NEWS
12/13/2018 13:03 EST | Updated 12/13/2018 20:38 EST

Canada’s Laws Can’t Handle ‘Cyberflashing,’ A New Type Of Sexual Harassment

The “underground” phenomenon cannot be ignored, expert says.

Brian Vinh Trinh/HuffPost Canada
Women have experienced cyberflashing by way of Airdrop on iPhones.

TORONTO — A photo of a penis suddenly flashed on Mallory Hood's phone screen, followed by another and another, leaving her helplessly looking around the subway car in search of the sender.

Was it a group of kids pulling a prank? The stranger sitting beside her? A man wanting to hurt her?

After another three stops worth of Airdrop requests, Hood was shaken. Originally headed to a birthday party that Saturday evening in April, she instead got off at an earlier stop and fled to a nearby friend's place.

"I was crying, trying to work through it in my mind. How could it happen?" said Hood, a 30-year-old retail manager in Toronto.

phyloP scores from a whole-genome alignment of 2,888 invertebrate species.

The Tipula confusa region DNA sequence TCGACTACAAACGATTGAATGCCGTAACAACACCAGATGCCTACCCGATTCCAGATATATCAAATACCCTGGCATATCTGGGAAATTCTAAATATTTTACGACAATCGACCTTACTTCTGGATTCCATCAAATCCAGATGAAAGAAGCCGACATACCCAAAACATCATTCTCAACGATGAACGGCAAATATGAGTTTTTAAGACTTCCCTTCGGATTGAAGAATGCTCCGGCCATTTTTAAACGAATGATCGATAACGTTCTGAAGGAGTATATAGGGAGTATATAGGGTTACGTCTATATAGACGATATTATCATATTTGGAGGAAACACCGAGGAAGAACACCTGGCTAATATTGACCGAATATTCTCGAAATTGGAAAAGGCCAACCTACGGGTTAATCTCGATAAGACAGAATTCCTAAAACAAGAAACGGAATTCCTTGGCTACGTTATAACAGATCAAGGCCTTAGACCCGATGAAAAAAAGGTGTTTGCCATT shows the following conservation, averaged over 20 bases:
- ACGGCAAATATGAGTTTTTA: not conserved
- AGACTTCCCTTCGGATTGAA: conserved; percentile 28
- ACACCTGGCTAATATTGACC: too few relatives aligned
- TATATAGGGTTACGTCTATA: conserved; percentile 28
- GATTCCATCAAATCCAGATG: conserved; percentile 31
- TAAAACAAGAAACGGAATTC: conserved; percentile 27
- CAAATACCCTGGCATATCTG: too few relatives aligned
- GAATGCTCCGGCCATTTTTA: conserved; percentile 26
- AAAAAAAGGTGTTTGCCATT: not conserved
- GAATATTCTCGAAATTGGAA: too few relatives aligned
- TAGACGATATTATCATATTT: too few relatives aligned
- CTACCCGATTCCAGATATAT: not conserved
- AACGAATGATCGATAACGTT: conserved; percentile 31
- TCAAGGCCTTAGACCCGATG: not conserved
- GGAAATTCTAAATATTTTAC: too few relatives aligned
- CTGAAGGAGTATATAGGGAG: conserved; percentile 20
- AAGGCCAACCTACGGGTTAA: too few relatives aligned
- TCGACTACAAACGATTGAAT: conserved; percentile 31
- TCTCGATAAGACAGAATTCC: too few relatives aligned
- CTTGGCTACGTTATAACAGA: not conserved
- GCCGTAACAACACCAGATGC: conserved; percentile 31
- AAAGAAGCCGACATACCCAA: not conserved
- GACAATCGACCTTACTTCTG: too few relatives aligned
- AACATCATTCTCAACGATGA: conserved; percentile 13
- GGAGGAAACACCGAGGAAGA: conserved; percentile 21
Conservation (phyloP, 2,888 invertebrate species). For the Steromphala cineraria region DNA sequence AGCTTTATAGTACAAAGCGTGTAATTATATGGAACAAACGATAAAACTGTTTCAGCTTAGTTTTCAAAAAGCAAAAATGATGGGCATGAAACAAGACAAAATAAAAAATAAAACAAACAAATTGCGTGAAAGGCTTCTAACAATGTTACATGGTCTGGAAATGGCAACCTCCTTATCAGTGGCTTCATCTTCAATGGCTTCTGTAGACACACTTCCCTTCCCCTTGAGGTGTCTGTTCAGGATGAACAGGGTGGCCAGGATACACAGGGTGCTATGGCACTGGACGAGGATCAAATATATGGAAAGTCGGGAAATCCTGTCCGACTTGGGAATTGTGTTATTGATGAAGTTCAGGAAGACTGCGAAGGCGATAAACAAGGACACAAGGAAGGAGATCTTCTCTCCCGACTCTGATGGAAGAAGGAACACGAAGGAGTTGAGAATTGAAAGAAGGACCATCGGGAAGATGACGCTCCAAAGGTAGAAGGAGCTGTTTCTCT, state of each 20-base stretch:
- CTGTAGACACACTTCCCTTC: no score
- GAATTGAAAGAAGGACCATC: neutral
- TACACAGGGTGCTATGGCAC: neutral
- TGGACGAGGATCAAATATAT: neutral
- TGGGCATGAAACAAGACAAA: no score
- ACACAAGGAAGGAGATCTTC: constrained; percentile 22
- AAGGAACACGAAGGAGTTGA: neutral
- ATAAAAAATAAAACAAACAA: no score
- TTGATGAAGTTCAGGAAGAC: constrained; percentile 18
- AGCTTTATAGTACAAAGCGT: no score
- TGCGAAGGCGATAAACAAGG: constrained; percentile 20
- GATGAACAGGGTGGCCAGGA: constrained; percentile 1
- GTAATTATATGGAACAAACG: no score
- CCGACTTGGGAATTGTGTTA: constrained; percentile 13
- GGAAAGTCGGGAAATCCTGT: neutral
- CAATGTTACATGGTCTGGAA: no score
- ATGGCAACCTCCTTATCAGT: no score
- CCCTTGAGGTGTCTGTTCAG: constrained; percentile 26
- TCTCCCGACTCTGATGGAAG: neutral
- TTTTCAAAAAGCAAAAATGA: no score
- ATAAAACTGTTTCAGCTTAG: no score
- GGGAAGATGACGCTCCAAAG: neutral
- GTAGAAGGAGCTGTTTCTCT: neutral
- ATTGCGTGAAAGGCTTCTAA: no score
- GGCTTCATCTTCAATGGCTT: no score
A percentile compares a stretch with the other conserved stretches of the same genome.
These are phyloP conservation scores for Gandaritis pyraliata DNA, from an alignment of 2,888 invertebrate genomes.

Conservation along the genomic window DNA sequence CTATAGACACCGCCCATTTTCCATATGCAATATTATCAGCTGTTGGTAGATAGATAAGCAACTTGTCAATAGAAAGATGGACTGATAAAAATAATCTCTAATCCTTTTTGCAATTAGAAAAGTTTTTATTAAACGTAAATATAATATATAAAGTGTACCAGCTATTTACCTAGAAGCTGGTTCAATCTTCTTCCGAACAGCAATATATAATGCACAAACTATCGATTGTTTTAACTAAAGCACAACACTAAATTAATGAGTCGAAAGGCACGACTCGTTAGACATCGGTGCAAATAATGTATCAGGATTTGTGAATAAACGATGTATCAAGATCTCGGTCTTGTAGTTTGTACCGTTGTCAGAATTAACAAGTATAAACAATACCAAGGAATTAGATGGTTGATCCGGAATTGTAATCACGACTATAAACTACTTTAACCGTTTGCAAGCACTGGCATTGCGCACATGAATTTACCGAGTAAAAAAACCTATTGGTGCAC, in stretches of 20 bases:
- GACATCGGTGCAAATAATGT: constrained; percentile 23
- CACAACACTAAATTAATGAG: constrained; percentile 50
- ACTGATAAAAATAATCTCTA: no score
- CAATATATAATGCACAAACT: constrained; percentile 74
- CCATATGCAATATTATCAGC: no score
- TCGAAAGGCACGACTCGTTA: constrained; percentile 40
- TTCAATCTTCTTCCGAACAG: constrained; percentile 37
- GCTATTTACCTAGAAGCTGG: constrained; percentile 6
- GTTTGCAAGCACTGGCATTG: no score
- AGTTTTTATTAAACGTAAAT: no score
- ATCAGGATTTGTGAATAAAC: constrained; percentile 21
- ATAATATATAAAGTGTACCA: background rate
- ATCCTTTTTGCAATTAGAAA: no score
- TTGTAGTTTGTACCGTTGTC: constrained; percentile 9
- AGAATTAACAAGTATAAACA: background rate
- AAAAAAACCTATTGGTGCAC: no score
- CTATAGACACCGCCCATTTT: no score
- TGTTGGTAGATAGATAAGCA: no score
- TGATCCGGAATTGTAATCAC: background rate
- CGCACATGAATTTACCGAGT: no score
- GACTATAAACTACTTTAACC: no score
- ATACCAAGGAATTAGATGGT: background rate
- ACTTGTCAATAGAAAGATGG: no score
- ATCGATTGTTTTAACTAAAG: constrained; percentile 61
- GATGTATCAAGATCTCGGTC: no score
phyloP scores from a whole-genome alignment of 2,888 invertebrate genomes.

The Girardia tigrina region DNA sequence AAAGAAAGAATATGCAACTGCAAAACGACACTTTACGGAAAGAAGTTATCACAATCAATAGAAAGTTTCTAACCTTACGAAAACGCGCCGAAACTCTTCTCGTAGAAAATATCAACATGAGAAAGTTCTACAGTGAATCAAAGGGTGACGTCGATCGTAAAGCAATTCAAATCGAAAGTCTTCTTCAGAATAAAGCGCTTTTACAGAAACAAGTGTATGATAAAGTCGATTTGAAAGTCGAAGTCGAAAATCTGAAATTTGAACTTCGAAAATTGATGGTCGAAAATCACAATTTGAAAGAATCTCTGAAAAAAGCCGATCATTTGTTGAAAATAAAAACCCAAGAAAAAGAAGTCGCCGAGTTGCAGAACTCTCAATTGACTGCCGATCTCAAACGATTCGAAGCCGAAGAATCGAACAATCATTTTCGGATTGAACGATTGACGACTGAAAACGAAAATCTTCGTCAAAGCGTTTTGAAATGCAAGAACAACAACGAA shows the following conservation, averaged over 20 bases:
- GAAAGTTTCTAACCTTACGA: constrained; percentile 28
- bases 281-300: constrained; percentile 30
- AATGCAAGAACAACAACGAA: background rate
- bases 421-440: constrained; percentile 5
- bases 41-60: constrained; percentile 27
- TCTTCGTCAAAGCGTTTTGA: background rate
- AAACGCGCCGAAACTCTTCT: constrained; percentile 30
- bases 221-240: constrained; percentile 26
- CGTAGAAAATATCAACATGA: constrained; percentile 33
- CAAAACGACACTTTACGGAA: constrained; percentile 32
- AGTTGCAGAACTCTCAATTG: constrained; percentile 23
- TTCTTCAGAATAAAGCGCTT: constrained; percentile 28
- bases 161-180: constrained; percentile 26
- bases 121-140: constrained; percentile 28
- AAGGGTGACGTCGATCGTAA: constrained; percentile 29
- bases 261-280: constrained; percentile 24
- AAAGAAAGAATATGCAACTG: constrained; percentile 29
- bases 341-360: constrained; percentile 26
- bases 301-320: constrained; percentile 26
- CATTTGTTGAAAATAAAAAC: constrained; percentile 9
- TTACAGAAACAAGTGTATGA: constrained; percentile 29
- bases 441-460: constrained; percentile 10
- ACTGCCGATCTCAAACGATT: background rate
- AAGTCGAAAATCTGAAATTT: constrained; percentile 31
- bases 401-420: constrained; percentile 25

"I felt super violated. It's a way of assaulting somebody without touching, of getting into my personal space without getting close."

Mallory Hood
Mallory Hood says she was a victim of cyberflashing while riding the subway in Toronto last spring.

Cyberflashing — most commonly in the form of men sending unsolicited penis pictures to women — is a kind of sexual harassment that can occur through social media apps like Snapchat and Instagram, as well as the wireless technology AirDrop that's available on iPhones, iPads and Macbooks.

Airdrop enables users to share photos, videos and files between Apple devices over Bluetooth and WiFi as long as the devices are within about nine metres of each other.

This is a way for someone to show you something you don't want to see. It's the same thing as flashing in public.Mallory Hood

Even though Hood declined the Airdrop request, she still saw the photos automatically previewed on her phone screen.

"We actively consume media, images and videos, but we choose what we look at," Hood said. "This is a way for someone to show you something you don't want to see. It's the same thing as flashing in public."

Nadje Masoro, 20, was on her way to work in July, passing through downtown Toronto on the subway, watching Netflix on her phone and wearing wireless headphones connected to Bluetooth.

"I was grossed out," Masoro said. "This is not a time or place for a dick pic, what's the point of this? What's the person getting out of this? I'm not smiling or laughing. It's just ruining my day."